Investing in the astounding beauty of a Victorian home is the dream of history and architecture enthusiasts alike. Proper upkeep is essential, as with any property, but this comes with extra special elements considering the age of the structure. To preserve the gorgeous, original design of Victorians, their owners must take that much more care and do their research. Owners of Victorians must regularly inspect their beautiful investments for signs of damage that can turn irreversible if left untouched. Overall, maintenance of a Victorian home is definitely on the costly side, but worth it to conserve these breath-taking vestiges of times past.
The design features Victorians are most known and coveted for are their ornate architecture and luxurious-looking details. To preserve the integrity of a historic property, special attention should be put into each design feature to keep them looking their best. Decorative wooden mouldings on everything from doorways to banisters, for instance, play a huge role in the character of such homes. Broken parts can often be fixed with wood glue, but other more damaged pieces may need replacing by specialized wood designers. Elaborate window and door frames as well as wooden flooring may also need fixing or partial replacing. Classic window treatments like swooping velvet drapes and tassels, if still standing, will most likely need replacing, or at the very least extensive repair, as textiles are much more fragile than wooden or metal decor.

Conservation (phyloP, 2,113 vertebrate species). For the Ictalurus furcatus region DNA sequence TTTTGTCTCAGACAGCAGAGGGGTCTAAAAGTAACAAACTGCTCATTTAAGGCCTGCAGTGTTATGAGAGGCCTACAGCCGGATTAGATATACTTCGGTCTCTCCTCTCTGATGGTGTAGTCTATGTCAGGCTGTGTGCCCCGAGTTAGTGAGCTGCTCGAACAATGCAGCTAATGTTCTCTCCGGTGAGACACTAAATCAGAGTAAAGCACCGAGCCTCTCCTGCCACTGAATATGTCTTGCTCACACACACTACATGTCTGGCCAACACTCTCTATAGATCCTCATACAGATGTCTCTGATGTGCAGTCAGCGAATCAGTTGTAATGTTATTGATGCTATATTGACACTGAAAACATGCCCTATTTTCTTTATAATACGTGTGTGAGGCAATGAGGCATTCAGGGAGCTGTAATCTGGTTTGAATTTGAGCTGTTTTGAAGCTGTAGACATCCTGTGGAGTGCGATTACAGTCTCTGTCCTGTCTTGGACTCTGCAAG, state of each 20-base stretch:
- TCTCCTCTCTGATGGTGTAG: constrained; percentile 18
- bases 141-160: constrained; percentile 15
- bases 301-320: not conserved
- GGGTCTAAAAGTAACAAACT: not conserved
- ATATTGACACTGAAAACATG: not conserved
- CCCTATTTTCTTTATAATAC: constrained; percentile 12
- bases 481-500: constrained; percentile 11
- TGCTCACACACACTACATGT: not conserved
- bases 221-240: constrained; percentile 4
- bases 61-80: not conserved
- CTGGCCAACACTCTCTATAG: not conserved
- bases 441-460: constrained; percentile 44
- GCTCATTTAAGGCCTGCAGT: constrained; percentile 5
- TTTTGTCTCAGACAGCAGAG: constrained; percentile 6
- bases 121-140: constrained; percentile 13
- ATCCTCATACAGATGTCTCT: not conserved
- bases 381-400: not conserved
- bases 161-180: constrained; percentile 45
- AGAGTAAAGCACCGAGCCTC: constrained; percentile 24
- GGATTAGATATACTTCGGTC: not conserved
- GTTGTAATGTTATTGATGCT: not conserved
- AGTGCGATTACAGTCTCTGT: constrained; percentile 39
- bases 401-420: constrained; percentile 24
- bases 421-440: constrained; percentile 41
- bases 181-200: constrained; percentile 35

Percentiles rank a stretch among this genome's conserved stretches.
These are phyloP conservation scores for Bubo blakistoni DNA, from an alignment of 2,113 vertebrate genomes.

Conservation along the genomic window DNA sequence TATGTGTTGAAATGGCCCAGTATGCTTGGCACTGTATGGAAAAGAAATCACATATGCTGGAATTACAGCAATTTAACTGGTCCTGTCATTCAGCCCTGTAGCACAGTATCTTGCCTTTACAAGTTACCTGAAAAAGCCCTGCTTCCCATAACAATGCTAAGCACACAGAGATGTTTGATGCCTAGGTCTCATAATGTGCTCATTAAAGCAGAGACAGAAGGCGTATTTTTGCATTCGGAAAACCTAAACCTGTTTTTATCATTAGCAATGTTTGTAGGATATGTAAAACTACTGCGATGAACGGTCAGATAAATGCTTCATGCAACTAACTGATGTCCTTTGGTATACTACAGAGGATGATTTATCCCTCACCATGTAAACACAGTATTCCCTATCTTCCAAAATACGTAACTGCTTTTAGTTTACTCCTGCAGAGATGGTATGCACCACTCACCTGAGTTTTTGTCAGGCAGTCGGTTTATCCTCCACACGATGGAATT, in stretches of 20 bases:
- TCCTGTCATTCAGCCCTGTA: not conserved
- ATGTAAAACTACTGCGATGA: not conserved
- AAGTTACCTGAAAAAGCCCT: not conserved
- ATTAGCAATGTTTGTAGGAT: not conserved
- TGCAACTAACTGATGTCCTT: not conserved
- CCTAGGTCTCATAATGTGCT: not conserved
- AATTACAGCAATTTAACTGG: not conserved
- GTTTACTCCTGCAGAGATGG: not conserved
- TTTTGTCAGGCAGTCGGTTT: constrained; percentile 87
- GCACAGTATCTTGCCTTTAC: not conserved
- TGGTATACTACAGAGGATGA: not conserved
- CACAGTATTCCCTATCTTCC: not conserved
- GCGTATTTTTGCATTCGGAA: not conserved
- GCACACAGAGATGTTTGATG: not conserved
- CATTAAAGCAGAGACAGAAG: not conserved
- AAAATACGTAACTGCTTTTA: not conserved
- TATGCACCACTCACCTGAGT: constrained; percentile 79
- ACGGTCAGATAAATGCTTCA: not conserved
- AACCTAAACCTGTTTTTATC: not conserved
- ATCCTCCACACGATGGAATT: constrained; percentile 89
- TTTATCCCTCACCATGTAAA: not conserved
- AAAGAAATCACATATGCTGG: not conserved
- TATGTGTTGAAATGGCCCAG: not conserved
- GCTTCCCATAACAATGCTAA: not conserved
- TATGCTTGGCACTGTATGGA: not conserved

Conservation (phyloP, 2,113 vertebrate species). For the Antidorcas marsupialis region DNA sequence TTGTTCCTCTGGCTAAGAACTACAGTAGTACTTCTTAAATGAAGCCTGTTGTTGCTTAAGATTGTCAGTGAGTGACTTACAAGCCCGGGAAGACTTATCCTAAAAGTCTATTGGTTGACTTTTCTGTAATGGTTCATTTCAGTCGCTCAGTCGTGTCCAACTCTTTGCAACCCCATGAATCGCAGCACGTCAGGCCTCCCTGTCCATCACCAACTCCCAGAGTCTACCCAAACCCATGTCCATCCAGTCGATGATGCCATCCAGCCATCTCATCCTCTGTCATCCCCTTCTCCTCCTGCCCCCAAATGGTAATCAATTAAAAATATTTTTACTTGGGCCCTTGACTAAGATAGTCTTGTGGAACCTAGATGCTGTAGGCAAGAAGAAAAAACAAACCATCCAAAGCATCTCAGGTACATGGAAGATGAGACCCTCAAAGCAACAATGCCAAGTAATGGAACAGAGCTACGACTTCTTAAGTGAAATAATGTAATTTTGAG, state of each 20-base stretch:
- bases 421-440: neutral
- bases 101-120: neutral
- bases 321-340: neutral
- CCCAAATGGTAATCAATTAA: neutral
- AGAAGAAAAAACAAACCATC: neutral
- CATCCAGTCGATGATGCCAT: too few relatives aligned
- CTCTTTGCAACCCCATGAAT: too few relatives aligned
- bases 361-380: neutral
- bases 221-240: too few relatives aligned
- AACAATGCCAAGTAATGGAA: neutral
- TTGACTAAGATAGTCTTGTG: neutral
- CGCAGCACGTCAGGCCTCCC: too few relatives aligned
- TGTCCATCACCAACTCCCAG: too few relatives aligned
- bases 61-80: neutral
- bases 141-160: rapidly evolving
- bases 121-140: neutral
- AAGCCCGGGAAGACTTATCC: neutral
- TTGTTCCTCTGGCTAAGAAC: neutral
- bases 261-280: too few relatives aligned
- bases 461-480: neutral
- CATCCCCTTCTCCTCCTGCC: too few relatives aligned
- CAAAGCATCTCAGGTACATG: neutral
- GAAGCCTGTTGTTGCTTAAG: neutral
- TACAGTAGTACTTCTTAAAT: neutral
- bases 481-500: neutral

Many concrete foundations at the time were mixed with beach sand and were constructed lower to the ground than modern homes. Victorians that have lasted to the modern-day can have foundational erosion because of the salt in the added sand, and this, as well as the low position, can bring damage from water and pests. Some Victorians have survived unscathed by these issues, but hiring a professional to assess the house’s base thoroughly is essential to get a clear view of the home’s overall condition.
Many original Victorian places of residence were constructed using old school slate roofing, which used tiles, ground slate rock, and iron nails. As time has marched on, these iron nails have eroded for many homes. Slate and tile usually are very resistant materials in the elements. However, if they are split or jostled, they will need fixing or replacing to preserve the home’s integrity.
For homes with original water piping, these will most likely need replacing, like most systems of the era used lead for erosion prevention. These and other old-fashioned materials can also develop leaks and damage over time. Just as with a foundation, professional checks are to understand the full state of the water system.
Contact Christine Smith today at Homes of Blue Mountain for exceptional assistance finding your perfect Victorian property in Stayner and neighbouring communities.